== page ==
The very commencement introduces us into the midst of the busy scene so full of excitement: “That leaders led Israel, that the people followed willingly, therefore praise ye the Lord. Hear, 0 kings, give ear, 0 princes ; I will, yea, I will sing to the Lord, I will offer praise to the Lord, the God of Israel.' Then, in attempting to describe the power of God and His mercy towards Israel, she recalls to her mind that event, ever present to Hebrew poets and patriots, the miraculous deliverance of the Israelites from Egypt, followed by the grand revelation on Mount Sinai; she describes it with a few vigorous touches, and leaves us to infer that a similar instance of power and mercy had been witnessed in her own time. “Lord, when Thou camest out of Seir, when Thou didst step out of the land of Edom, the earth trembled, and the heavens overflowed, and the clouds poured forth waters. Mountains quaked before the Lord, even that Sinai before the Lord God of Israel.'

Now turning to her own time, she portrays its dangers,

its confusion, and its helplessness with equal precision and impressiveness : In the days of Shamgar the son of Anath, in the days of Jael, the highways were untrodden, and the travellers of even paths went through crooked byways. Chiefs were wanting in Israel, they were wanting until Deborah arose, until I arose, a mother in Israel. They chose new gods; then was war in the gates: was there a shield or a spear seen among forty thousand in Israel?

Unwilling to dwell on this sad picture of humiliation, she hastens, as if by a strong effort, to delineate, with a few dramatic sentences, the rescue, the safety, the present pride of her people : “My heart is towards the rulers in Israel-you that came forward readily among the people, bless


the Lord! You that ride on white asses, you that sit on embroidered covers, and walk openly on the roadgive praise. With the voice of those that divide spoils at the water-wells, they recount the mercy of the Lord, the mercy of His chief in Israel : then the people of the Lord go down to the gates. Awake, awake, Deborah, awake, awake, utter a song; arise Barak, and lead away thy captives, son of Abinoam!'

And now follow the call to arms, the preparations, the war-cry, the meeting of the warriors whose very steps, as they rush onward, we seem to hear: “Then I spoke, Go down, 0 remnant, against the nobles ; people of the Lord, go down against the mighty! Out of Ephraim there came those that have their root among Amalek; after thee, Benjamin among thy people; out of Machir came down rulers, and out of Zebulun they that handle the pen of the writer. And my princes of Issachar were with Deborah ; and Issachar, the support of Barak, rushes with him into the valley. At the rivers of Reuben there were great councils. Why didst thou abide among the sheep-folds, to hear the bleatings of the flocks? On the rivers of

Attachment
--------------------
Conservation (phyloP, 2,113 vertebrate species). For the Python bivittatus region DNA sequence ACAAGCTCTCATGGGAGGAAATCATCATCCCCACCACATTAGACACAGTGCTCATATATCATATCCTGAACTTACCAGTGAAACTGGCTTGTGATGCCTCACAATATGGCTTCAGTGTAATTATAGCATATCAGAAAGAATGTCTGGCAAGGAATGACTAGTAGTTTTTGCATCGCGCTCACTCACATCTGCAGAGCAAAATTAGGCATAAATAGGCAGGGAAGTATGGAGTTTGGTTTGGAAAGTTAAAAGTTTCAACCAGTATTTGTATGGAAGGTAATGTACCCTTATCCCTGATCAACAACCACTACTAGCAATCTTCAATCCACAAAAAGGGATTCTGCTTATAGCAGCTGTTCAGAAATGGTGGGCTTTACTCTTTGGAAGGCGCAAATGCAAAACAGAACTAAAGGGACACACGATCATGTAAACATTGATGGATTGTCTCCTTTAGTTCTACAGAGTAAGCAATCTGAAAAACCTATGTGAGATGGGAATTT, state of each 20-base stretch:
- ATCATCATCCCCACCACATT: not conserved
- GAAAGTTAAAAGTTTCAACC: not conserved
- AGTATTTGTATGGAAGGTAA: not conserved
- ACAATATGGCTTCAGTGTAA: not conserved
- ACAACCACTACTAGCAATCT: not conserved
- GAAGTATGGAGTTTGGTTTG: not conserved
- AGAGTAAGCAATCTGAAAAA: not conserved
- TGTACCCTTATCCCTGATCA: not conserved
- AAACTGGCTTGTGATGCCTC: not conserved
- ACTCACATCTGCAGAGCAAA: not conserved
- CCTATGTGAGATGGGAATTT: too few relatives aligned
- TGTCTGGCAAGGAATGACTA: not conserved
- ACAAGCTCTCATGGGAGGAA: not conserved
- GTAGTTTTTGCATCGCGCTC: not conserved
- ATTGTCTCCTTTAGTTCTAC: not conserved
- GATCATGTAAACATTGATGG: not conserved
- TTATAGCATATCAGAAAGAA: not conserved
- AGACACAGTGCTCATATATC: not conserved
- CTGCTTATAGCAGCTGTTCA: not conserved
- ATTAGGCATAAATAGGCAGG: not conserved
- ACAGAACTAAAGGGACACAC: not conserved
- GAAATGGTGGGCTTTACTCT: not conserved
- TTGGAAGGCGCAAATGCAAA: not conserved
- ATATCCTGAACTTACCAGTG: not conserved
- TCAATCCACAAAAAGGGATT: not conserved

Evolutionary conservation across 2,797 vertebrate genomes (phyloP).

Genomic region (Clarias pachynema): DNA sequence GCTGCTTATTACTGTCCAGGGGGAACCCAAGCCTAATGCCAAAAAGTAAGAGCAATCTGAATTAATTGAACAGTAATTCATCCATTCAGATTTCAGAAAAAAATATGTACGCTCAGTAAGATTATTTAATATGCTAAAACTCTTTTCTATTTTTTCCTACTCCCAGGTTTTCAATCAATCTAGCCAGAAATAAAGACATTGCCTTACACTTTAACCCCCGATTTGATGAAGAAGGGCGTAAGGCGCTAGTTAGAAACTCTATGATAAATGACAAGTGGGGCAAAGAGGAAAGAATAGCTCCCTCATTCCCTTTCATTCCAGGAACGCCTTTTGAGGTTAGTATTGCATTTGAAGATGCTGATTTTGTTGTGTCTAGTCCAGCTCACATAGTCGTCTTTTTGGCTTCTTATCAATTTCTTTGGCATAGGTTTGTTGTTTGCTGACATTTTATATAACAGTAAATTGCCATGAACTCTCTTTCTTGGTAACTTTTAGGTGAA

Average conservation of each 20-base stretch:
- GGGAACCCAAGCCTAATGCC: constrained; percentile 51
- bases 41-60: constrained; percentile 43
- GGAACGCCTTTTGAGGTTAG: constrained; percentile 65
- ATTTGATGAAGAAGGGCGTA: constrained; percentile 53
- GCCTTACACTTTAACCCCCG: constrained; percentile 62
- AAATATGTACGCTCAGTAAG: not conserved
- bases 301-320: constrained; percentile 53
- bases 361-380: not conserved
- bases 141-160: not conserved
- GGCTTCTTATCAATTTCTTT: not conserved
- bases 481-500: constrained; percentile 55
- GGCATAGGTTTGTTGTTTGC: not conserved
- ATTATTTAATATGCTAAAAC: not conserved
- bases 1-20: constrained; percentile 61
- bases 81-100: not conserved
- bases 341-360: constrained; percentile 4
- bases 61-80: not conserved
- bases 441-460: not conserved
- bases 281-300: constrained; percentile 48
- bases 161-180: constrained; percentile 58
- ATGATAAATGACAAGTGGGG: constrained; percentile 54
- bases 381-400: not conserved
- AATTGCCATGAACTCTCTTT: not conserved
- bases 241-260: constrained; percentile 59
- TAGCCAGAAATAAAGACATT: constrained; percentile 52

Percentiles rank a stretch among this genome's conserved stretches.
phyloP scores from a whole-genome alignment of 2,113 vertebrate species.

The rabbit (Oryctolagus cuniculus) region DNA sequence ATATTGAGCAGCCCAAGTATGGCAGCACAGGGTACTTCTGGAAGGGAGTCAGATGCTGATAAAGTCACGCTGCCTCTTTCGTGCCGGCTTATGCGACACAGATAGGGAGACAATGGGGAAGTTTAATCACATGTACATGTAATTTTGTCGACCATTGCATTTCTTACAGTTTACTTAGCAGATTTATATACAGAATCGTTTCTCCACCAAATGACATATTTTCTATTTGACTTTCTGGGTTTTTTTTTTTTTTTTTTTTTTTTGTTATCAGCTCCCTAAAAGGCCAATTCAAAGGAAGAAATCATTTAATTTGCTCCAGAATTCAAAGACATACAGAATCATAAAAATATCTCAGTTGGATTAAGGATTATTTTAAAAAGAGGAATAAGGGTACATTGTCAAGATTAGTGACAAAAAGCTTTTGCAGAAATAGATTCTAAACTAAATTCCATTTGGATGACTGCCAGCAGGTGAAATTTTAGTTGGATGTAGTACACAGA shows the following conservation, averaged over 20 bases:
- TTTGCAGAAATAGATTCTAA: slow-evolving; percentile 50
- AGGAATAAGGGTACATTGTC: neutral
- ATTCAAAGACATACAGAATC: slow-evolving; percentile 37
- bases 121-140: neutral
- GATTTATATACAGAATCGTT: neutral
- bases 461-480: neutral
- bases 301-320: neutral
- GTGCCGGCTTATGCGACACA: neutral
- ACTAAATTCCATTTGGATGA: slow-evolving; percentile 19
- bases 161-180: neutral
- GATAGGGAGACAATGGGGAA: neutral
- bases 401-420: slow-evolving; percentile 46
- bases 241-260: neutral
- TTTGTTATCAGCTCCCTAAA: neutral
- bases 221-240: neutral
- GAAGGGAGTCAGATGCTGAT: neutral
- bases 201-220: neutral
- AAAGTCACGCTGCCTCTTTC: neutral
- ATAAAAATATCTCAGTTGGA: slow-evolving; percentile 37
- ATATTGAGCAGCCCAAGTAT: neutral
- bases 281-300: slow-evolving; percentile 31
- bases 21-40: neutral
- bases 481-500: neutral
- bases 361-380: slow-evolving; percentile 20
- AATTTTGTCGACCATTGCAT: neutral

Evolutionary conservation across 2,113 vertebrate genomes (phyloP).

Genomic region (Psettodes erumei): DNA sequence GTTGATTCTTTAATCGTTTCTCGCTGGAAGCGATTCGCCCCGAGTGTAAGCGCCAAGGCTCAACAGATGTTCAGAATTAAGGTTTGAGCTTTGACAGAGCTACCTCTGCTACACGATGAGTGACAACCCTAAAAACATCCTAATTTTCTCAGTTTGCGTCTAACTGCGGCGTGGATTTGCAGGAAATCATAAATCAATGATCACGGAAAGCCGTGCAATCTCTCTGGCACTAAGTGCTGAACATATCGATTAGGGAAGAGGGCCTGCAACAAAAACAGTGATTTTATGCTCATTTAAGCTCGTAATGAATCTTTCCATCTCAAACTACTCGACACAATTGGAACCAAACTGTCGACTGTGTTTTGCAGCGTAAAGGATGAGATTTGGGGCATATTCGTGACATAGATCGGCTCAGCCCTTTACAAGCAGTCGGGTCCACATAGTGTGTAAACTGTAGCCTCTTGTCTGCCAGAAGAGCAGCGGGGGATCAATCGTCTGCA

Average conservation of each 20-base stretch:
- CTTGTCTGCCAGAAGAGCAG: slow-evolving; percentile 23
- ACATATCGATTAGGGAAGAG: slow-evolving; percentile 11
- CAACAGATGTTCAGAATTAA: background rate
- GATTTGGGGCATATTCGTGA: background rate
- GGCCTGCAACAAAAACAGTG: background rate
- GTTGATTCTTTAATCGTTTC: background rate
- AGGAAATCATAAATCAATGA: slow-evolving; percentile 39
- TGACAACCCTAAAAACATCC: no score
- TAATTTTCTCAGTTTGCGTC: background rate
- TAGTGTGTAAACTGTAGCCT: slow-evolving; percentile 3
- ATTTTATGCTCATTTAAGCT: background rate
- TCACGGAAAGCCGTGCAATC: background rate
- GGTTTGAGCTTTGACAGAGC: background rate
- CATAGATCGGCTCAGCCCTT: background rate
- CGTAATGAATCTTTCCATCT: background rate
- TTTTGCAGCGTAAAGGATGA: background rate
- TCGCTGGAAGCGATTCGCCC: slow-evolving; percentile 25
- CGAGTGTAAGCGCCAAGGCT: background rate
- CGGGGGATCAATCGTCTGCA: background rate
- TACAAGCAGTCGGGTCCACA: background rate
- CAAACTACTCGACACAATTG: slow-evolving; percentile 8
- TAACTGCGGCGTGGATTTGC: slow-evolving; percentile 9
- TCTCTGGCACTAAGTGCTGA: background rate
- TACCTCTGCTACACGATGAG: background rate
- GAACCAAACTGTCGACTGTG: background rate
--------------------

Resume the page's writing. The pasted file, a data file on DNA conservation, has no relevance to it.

Reuben there were great councils. Gilead remained beyond the Jordan ; and why did Dan abide in his ships? Asher continued on the sea-shore, and rested in his harbours. Zebulun is a people that give up their lives unto death, and Naphtali on the heights of the field.... Curse ye Meroz, says the angel of the Lord, curse ye bitterly its inhabitants; because they came not to the help of the Lord, to the help of the Lord against the mighty.'

How will she describe the battle itself—the struggle so fierce and sanguinary, so decisive and all-important ? A few words suffice to bring before our eyes the fury and the bloodshed, the miraculous aid, and the fearful issue. The kings came and fought; then fought the kings of Canaan in Taanach by the waters of Megiddo; they took no gain of money. They fought from heaven-the stars in their courses fought against Sisera. The river of Kishon swept them away, a river of battles is the river Kishon. Tread, O my soul, upon the strong. There the horse-hoofs struck out on account of the hurry, the hurry of their mighty ones.' Then she touches upon Jael's deed. Has she a word of compassion for the unfortunate captain, defeated foe though he be, or a word of condemnation for the woman who added deceit to cruelty? She is true to her people and to her age; she describes the act with even more than her ordinary power, she lingers over it with apparent delight and glowing admiration, and bursts forth in enthusiastic praise of her countrywoman, who seemed, in her eyes, to have completed in the peaceful tent what she had herself begun in the battle-field: “Blessed above all women shall Jael be, the wife of Heber the Kenite, blessed shall she be above all women in the tent. He asked water, and she gave him milk; she brought forth butter on a lordly dish. She put her hand to the nail, and her right hand to the workman's hammer; and with the hammer she smote Sisera, she smote his head, and she